SB Interviews… Christian Porta

10th September, 2012 by Richard Woodard

There’s a moment in most interviews when a single comment leaps out of the conversation and makes itself into a headline. No shock, when talking to Chivas Brothers boss Christian Porta, that the moment comes during a discussion of the potential of the global Scotch whisky market.

Christian Porta, CEO of Chivas Regal

Christian Porta, CEO of Chivas Regal, spies Poland as a major opportunity for growth

But the subject of Porta’s unbridled optimism isn’t that nirvana for luxury blends, China, or the dynamic Latin American hotspots of Brazil and Mexico. No, we’re firmly in Europe – albeit the New Europe – and Poland.

Poland? “Look at Poland,” says Porta. “We will sell nearly 400,000 cases of Ballantine’s Finest there this year, nearly 10 times what we sold in 2005. Without getting carried away, Poland for Scotch whisky today is what Spain was 25 years ago. It’s a country of 40m people with a culture of drinking spirits – vodka in Poland’s case – it has increasing wealth and the positive effects of European integration.”

The case for Poland is just one element in Porta’s thoughtful dissection of the continent into “the three Europes” – encompassing crisis-hit southern Europe, the steady or moderately buoyant markets to the west and the north, and the huge potential of the east, extending into Russia. Identifying the future Spains for Scotch – especially now that the category’s former glory market has lost its lustre – has been a key part of Porta’s job since he took over as chairman and CEO of Pernod Ricard’s Scotch and gin business nearly a decade ago.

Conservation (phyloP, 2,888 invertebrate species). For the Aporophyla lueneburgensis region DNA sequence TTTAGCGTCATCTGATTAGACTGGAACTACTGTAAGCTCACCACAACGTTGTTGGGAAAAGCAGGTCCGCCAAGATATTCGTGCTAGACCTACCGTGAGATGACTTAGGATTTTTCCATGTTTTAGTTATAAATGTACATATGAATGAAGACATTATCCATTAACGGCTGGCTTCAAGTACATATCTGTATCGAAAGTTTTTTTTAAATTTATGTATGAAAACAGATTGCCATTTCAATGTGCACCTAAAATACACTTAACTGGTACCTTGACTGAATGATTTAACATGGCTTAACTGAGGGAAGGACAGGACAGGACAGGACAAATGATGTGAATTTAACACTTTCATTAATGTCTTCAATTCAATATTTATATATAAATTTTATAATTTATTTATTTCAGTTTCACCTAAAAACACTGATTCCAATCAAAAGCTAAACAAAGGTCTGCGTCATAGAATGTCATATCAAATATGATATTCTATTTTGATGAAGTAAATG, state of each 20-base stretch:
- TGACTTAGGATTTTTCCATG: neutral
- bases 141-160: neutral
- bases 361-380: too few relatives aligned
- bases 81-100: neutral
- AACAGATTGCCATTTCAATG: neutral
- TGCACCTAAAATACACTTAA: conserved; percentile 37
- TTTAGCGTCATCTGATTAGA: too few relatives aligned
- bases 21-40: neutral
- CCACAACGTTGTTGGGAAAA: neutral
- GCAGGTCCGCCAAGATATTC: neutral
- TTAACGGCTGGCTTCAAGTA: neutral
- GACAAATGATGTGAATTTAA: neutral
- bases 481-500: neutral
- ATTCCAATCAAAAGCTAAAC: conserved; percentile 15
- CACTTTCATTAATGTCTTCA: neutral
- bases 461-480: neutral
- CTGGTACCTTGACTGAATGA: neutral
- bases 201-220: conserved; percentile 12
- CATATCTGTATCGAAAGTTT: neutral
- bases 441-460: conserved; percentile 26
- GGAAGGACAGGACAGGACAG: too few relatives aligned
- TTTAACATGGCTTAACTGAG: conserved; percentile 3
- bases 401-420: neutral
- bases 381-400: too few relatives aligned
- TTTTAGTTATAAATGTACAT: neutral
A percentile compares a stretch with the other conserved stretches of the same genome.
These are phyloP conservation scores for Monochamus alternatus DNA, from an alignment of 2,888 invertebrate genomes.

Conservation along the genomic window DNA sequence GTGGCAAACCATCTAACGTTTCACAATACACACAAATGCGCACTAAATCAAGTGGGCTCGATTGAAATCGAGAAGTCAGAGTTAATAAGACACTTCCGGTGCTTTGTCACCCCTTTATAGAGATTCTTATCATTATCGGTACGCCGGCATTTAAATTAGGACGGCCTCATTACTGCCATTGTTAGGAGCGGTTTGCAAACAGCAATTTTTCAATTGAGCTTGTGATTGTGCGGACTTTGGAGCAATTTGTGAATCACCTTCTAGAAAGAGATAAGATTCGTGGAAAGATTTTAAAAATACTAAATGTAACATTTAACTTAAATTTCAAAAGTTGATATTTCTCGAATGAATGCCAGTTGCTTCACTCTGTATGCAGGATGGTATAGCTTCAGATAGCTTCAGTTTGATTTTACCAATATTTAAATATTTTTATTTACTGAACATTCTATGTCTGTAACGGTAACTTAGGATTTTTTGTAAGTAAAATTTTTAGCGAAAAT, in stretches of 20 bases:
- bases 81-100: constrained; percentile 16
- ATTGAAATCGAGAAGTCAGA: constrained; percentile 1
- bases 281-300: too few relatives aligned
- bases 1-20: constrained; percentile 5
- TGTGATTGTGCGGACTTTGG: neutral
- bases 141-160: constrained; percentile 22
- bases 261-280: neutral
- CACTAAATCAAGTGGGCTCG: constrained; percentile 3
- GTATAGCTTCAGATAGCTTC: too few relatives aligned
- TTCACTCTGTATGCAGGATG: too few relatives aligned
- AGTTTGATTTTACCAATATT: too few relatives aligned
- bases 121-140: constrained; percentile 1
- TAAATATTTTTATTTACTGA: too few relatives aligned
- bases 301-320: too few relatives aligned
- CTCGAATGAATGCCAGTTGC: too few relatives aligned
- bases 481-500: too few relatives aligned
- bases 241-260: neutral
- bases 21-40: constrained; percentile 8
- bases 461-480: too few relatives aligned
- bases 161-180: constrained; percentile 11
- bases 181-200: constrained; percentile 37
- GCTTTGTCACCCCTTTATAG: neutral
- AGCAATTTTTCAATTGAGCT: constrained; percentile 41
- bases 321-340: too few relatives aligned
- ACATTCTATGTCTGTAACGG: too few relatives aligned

When, that is, he hasn’t been assimilating some of the biggest brands in the sector, following Pernod’s series of game-changing acquisitions: Seagram in 2001 (Chivas Regal, The Glenlivet), Allied Domecq in 2005 (Ballantine’s, Beefeater) and V&S in 2008 (Plymouth).

Since then, the company has rightly made much of its success in the Far East and Europe especially, where brands such as Chivas Regal, Royal Salute and Clan Campbell have secured a strong position for the company.

But discussed in less detail and with less regularity are regions such as the US, Latin America and Africa, where Chivas continues to lag its larger Scotch competitor, Diageo. To his credit, Porta is frank in his assessment of the challenges facing the company as brands such as Passport and Chivas play catch-up against Diageo star performers including Buchanan’s and Johnnie Walker.

“We are not as well represented in Latin America as we should be,” he admits. “I think we have been relative latecomers to that part of the world. But over the last two to three years we have had a strong investment plan behind the Scotch whisky category.”

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